Tata Safari Storme replaces Maruti Gypsy in Indian Army; 30,000 Gypsy vehicles will be progressively replaced
The prestigious Indian Army will be replacing the legendary Maruti Gypsy off-roader with a new fleet of SUV in the 4×4 light vehicle category. It will be succeeded by Tata Safari Storme as an agreement for initial order of nearly 3,192 vehicles has been signed and the demand is said to increase by ten times in the years to come. Tata Motors has been given the order over Mahindra and Mahindra which made its claims with the highly popular Scorpio SUV.
The race seems to have begun way back in 2013 before the Indian Army came to a conclusion. Both Tata Safari Storme and Mahindra Scorpio were put through strenuous tests as their endurance was tested in all surface and weather conditions in regions like snow, high altitudes, deserts, etc. It is reported that Tata offered a better financial deal that led to them bagging orders.
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Currently, about 30,000 Maruti Gypsy SUVs are used across the Army fleet for various purposes. Starting from this year, they will be gradually replaced by the Safari Storme. The Indian Army appears to prefer a single model because it would be easy on logistics.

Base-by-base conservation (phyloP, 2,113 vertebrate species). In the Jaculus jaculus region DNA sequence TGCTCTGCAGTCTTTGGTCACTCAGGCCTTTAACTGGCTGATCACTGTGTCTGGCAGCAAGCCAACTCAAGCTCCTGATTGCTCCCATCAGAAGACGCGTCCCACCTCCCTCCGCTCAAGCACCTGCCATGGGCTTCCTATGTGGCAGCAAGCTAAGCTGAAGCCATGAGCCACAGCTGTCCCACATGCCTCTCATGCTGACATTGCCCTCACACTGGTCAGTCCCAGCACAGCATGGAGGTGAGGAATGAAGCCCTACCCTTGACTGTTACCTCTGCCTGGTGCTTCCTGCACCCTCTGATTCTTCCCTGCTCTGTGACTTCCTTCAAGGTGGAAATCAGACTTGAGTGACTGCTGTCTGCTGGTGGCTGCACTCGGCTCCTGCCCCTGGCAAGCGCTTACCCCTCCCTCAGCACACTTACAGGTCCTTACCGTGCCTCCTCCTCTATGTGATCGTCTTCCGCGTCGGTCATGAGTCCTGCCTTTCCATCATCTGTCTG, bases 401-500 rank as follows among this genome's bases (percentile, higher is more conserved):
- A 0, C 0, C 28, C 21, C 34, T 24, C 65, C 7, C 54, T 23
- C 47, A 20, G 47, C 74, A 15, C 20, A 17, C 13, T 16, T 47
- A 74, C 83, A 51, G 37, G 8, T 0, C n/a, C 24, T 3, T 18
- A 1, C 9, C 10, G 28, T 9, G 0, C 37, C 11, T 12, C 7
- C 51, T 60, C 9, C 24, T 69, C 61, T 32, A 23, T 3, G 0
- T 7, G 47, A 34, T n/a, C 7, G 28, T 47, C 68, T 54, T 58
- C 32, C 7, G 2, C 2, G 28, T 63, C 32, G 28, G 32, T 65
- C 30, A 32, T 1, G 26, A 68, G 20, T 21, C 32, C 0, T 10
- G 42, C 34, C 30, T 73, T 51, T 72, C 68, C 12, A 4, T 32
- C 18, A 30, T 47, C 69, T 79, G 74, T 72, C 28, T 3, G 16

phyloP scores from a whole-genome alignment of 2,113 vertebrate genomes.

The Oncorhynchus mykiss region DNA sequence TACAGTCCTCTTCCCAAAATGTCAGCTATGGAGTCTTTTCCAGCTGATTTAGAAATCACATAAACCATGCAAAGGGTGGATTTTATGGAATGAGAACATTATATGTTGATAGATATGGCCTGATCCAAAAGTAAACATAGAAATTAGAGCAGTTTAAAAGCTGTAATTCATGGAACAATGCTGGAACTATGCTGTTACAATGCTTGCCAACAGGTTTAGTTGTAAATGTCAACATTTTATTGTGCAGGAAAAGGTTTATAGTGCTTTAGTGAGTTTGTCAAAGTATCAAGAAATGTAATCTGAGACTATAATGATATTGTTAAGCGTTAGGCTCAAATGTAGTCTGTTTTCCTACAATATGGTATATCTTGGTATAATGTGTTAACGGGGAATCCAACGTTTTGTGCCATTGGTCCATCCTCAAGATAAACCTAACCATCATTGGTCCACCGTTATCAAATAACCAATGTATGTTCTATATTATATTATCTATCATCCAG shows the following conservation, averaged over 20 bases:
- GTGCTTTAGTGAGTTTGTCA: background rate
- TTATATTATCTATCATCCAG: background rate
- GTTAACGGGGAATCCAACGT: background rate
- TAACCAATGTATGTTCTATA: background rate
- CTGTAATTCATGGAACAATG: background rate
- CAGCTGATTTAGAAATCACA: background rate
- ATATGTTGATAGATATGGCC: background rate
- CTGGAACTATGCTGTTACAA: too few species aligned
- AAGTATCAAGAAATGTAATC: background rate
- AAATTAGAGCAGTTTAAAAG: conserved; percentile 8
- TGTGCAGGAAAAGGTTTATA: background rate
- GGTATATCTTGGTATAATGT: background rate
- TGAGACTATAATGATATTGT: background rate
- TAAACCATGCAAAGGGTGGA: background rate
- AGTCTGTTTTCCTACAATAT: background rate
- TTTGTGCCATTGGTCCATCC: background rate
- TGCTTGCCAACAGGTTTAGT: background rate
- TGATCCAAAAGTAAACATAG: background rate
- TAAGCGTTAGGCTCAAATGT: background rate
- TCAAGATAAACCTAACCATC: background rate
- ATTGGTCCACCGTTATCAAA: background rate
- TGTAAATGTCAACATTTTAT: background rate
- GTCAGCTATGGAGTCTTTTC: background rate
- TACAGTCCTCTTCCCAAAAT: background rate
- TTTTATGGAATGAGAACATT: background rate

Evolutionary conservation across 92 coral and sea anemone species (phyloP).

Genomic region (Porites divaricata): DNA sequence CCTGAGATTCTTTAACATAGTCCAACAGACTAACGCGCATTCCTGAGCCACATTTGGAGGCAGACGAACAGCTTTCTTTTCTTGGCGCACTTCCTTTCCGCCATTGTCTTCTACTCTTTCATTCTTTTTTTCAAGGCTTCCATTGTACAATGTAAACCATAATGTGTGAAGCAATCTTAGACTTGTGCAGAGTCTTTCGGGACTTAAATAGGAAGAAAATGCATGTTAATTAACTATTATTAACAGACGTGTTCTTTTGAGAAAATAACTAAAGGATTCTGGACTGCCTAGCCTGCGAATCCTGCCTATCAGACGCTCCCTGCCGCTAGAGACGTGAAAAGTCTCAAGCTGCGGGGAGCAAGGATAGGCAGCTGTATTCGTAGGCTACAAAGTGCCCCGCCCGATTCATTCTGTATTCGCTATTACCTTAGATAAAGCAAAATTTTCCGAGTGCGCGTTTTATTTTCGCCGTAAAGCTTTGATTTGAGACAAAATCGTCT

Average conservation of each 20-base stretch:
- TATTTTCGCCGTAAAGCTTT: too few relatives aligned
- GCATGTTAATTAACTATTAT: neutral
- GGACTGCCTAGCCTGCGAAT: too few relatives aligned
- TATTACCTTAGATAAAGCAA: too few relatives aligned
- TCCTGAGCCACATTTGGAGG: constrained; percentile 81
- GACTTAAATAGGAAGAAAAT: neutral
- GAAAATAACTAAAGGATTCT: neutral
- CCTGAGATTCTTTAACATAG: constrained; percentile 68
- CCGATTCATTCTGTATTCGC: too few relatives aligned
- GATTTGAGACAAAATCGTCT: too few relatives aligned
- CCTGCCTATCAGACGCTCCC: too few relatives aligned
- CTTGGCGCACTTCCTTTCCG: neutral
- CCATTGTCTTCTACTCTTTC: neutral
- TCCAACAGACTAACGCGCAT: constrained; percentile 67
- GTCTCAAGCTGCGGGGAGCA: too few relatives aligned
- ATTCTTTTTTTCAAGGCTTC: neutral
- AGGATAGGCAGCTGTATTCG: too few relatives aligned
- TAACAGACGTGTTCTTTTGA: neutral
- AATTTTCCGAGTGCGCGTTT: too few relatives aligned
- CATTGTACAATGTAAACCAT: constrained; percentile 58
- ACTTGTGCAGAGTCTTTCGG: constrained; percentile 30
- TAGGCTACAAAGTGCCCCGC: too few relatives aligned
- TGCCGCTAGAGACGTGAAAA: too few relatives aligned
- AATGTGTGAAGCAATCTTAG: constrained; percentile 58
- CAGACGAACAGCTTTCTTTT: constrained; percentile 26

The Safari Storme will be more powerful than the ageing Gypsy with additional safety features and being diesel powered the fuel will be readily available as Army employs large range of heavy vehicles running on the same fuel. In January 2016, Tata Motors penned a Rs. 1,300 crore agreement with the Army to supply 619 HMV military trucks.
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The order size in terms of revenue stands at Rs. 400 crore. Additional power and safety are the key reasons to pick Safari over the existing Gypsy. Majority of the Xenons will be employed by BSF as new Border Out Post (BOP) vehicles to increase the movement of our forces along the border swiftly. The dual-cab version of the Xenon won the race over Bolero Camper as over 500 units were ordered. It features equipment like airbags and AC. A growth of over 50 percent is expected from Tata’s defence business as it looks to bag more orders from the Future Infantry Combat Vehicle (FICV) project.
The military-bound Safari Storme 4×4 SUV will be introduced under a new category of vehicles called GS800 (General Service 800). It asks for three main mandatory features: minimum payload capacity of 800 kilos, hard roof-top and AC and they are conformed by the Storme.
The Safari Storme has completed the trial run of 15 months with the Indian armed forces already. The outgoing Gypsy was listed in the GS500 category and has been an integral part of the army’s transport fleet since 1991. Normally, the Tata Safari Storme derives power from the 2.2-litre four-cylinder Varicor diesel engine that puts out 154 bhp at 4,000 rpm and 400 Nm of peak torque at 1,750 rpm.
It is mated to a six-speed manual transmission. The lower variants get the slightly detuned 2.2-litre engine making 148 bhp at 4,000 rpm and 320 Nm at 1,700 rpm. It is linked with a five-speed gearbox. Both 4×2 and 4×4 options are made available in the sturdy SUV.